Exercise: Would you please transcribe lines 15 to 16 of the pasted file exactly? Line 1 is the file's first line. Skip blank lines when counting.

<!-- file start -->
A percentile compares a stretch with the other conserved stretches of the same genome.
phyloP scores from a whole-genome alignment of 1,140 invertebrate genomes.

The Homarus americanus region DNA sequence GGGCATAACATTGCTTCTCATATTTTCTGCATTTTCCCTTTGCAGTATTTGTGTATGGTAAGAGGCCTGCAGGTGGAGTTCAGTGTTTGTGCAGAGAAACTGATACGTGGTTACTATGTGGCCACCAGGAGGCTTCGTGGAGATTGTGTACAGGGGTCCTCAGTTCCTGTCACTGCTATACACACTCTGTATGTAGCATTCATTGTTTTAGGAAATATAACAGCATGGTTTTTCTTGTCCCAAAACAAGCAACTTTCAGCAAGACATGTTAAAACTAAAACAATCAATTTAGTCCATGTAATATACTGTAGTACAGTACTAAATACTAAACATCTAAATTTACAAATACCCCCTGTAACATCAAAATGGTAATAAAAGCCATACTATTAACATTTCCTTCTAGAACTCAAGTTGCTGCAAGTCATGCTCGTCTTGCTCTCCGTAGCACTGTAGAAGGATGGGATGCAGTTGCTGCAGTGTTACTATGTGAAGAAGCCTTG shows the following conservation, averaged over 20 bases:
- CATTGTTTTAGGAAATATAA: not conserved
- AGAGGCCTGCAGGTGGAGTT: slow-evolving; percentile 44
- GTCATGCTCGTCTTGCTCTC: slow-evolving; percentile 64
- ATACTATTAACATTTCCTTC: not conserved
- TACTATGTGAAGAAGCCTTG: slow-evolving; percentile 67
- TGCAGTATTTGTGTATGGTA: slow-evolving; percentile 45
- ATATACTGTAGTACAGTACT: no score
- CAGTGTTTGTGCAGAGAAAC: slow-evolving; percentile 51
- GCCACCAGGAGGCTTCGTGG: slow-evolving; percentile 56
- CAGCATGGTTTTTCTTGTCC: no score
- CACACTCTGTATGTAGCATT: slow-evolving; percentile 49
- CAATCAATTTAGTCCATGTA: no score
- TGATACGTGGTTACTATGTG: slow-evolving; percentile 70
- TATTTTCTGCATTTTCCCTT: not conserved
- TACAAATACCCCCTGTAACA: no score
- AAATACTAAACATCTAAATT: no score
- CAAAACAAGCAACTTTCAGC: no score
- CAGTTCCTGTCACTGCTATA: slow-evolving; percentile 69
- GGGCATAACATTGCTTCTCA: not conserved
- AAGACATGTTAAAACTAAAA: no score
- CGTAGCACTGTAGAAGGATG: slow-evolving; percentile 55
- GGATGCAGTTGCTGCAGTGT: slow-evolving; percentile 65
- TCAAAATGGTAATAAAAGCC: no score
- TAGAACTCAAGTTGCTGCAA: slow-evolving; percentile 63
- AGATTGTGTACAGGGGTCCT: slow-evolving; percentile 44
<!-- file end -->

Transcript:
- CAATCAATTTAGTCCATGTA: no score
- TGATACGTGGTTACTATGTG: slow-evolving; percentile 70